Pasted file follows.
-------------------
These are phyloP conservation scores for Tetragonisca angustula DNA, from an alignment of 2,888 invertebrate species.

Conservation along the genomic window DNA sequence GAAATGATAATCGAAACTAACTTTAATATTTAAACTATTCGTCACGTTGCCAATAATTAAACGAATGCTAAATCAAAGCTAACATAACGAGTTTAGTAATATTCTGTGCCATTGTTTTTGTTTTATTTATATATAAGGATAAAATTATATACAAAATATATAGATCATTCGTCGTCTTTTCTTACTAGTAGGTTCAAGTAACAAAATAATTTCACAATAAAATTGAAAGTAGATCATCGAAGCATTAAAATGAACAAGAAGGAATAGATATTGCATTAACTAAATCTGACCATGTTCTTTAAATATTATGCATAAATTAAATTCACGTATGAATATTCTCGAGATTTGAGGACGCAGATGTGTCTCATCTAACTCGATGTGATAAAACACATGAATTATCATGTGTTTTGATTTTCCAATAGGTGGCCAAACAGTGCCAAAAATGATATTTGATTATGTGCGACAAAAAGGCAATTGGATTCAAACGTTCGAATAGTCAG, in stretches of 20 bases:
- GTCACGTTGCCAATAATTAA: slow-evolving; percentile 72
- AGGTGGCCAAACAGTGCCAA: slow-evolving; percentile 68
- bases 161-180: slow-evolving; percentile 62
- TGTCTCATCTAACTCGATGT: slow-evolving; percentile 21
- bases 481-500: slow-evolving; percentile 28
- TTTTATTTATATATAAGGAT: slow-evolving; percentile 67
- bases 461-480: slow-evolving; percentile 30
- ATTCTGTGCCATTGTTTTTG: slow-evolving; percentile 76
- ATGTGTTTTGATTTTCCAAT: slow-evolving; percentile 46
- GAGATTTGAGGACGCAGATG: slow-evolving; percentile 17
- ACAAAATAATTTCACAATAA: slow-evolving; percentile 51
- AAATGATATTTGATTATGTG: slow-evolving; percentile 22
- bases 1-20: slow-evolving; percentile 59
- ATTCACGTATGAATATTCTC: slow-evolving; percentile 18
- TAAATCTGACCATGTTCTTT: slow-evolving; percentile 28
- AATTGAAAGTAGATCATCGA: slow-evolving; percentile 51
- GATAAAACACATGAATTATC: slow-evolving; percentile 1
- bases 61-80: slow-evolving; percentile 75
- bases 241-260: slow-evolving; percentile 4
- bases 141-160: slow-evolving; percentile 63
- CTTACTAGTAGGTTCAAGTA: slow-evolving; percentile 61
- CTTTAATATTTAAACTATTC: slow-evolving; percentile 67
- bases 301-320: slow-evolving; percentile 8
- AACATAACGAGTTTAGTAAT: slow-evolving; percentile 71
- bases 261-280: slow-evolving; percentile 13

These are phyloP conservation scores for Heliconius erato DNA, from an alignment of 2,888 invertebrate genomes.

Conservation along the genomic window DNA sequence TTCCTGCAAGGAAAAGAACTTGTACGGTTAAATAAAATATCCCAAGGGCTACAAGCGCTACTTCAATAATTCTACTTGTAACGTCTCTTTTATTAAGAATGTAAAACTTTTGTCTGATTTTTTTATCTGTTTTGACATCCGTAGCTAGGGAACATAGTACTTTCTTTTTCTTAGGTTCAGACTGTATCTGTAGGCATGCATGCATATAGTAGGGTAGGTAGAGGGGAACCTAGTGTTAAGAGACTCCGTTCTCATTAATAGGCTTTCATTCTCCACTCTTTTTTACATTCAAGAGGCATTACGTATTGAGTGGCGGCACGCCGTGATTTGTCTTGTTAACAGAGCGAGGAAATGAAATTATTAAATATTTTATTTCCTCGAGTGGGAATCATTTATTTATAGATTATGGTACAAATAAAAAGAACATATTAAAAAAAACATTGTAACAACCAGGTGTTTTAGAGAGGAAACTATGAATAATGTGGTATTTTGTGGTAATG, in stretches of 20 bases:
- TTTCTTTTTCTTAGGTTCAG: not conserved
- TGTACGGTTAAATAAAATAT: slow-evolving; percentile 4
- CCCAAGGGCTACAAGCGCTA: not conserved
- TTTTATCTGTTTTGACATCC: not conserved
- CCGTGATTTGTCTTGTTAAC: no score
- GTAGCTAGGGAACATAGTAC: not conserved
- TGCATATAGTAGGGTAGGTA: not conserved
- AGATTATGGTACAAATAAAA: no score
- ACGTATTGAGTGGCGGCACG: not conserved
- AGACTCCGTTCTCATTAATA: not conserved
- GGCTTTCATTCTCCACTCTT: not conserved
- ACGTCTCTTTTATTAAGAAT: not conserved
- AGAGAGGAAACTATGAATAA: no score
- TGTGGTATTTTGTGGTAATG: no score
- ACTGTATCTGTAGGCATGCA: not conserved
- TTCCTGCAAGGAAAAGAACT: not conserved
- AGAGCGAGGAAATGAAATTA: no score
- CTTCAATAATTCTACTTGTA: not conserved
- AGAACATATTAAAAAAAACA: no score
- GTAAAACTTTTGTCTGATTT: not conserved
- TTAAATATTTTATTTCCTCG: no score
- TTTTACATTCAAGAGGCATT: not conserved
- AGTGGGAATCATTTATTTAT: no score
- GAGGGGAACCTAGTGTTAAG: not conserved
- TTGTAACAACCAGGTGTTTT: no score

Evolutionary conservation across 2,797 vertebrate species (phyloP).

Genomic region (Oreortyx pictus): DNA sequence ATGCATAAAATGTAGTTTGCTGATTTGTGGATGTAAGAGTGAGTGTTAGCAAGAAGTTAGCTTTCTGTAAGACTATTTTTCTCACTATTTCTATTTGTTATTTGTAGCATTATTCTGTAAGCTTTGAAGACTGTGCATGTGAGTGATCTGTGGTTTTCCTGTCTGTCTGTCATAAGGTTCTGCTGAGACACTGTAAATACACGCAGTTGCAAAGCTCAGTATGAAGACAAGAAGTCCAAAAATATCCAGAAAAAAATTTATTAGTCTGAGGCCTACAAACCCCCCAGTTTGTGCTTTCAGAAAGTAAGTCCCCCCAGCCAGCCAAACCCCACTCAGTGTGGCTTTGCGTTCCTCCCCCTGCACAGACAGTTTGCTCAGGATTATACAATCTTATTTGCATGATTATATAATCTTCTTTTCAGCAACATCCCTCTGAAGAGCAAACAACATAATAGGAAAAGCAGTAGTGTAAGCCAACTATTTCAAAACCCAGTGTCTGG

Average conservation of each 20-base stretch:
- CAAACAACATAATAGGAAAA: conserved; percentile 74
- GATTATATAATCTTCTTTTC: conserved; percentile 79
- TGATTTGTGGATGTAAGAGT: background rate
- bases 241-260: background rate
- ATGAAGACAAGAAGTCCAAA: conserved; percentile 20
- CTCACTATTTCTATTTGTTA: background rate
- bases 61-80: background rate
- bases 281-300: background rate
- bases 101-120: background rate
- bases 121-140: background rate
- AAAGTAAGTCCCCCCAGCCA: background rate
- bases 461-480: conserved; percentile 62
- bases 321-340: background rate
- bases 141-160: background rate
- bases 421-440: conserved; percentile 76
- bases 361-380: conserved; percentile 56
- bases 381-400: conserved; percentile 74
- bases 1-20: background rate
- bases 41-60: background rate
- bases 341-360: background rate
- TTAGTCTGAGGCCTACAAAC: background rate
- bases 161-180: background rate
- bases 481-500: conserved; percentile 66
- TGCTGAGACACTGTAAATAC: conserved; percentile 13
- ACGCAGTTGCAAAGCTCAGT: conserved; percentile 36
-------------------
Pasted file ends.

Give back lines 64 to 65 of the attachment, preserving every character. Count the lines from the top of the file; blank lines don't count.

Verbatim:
- bases 61-80: background rate
- bases 281-300: background rate